I’m always pushing the idea of Shareable Squares, but what I haven’t talked about is the use of other people’s images. There are questions like: “Can we be sued for using a photo we find doing a Google search? What is okay to use and what is not okay to use? What constitutes the legal “Fair Use” of other people’s copyrighted material?”
Anybody who tells you that there is a simple definition of Fair Use is wrong. There are four main requirements that you have to fulfill in order for something to be deemed Fair Use, and the problem is that they are all open to debate. When copyright holders sue, sometimes judges rule one way and sometimes they rule the opposite way. Here are the four categories (with more than a little help from Wikipedia):
1) Will it impact copyright owners’ ability to make money off of their original work? How can we establish what impact we may or may not have on the copyright holder’s profits?
2) How much of the work is used? Sampling bits of music--like a James Brown yell--used to be legal but now it isn’t. Copying an entire movie from a DVD to watch on your iPad is illegal, but copying a whole movie on your DVR is fine. Clear?
3) Is it transformative or merely derivative? Does it change the work enough that it brings something new? There are numerous examples of people clearly transforming other people’s work where they lost in court, notably Shepard Fairey’s Obama poster.
4) Facts and ideas are separate from copyright; only their particular expression can be copyrighted, but there are situations where in the public interest that certain copyrighted information can be circulated. Who decides?
So what do we do?
Personally I try to get my hands on as much stuff as possible that is legit. All the art on CreaTTor.com is available for commercial use, and there is a lot of free stuff on Kozzi.com too. Most of the pictures you see me use are from CreaTTor, like this one.
I’m always on the lookout for free stock photos. I’ve also found some Creative Commons stuff on Flickr that is okay for certain kinds of use too; it might be only for non-commercial purposes. When I know I’m going to make use of something for a long time--like the graphic of the woman filmmaker above--I buy the rights from a stock photo company. (In this case it was iStockPhoto.)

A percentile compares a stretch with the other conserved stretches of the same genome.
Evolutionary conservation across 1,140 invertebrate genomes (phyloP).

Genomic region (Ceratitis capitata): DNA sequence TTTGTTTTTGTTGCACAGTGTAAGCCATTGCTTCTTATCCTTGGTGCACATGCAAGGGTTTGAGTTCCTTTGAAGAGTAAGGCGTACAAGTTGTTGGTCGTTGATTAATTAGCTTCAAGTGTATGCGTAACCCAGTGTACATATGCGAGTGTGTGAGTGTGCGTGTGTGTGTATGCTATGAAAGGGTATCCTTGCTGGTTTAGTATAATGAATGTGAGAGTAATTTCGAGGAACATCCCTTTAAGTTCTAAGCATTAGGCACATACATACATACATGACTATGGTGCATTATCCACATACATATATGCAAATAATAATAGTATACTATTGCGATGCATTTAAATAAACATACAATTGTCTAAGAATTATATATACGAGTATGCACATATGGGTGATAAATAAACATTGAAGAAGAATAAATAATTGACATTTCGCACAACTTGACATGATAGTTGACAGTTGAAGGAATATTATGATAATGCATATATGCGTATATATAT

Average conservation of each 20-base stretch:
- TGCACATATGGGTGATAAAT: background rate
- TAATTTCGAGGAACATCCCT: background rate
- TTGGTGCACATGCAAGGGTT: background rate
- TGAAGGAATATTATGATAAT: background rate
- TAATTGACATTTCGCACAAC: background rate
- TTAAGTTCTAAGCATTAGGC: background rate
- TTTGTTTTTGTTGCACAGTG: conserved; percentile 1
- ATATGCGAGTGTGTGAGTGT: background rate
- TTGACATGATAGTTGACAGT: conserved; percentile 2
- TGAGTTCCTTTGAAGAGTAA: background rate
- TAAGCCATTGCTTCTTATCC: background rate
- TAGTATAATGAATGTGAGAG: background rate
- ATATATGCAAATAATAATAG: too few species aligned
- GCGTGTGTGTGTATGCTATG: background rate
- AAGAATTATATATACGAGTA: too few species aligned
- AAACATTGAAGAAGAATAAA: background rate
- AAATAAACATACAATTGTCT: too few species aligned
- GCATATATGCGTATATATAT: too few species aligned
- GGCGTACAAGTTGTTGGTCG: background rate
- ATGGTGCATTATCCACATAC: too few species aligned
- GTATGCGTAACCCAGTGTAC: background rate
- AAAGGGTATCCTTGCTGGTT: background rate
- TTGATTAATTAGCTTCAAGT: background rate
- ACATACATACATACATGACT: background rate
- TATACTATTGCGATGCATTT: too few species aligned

But I have to admit that on many occasions I have used other people’s photos: I tell myself that I’m not making money off of them, I always change or add to them in some way, and would happily take them down in a second if somebody had a problem with them. Still I’ve always wished I had the money to buy stock photos or use my own all the time. I love stock photos.
But recently something came up that might hold the answer to this problem:
The massive success of Pinterest suggested that you can use any picture or video on the web as long as it’s linked back to its source--and this included sources that didn’t have the rights to the photos or videos themselves! What a concept! And nobody sued them for trillions of dollars. Pinterest may very well have resolved the issue of using images on the web. Don’t just take stuff--send people to the original. If we are very fastidious about this, maybe it will be okay. Look at this picture.
As you can see I put the name of the website on it and when you click it, it takes you there. Is this enough to protect me legally, even though I’m not curating it on Pinterest? I don’t know; I’m not a lawyer. But I think that the issue may have evolved from the near impossible task of deciding whether the use of a photo qualifies as Fair Use, to one of: “How is this use different from what is being done a quadrillion times on Pinterest?”
If that turns out to be the case, it would sure make everything a lot simpler for everybody.
Get that bit.ly link on the photos you borrow for Facebook use, everybody.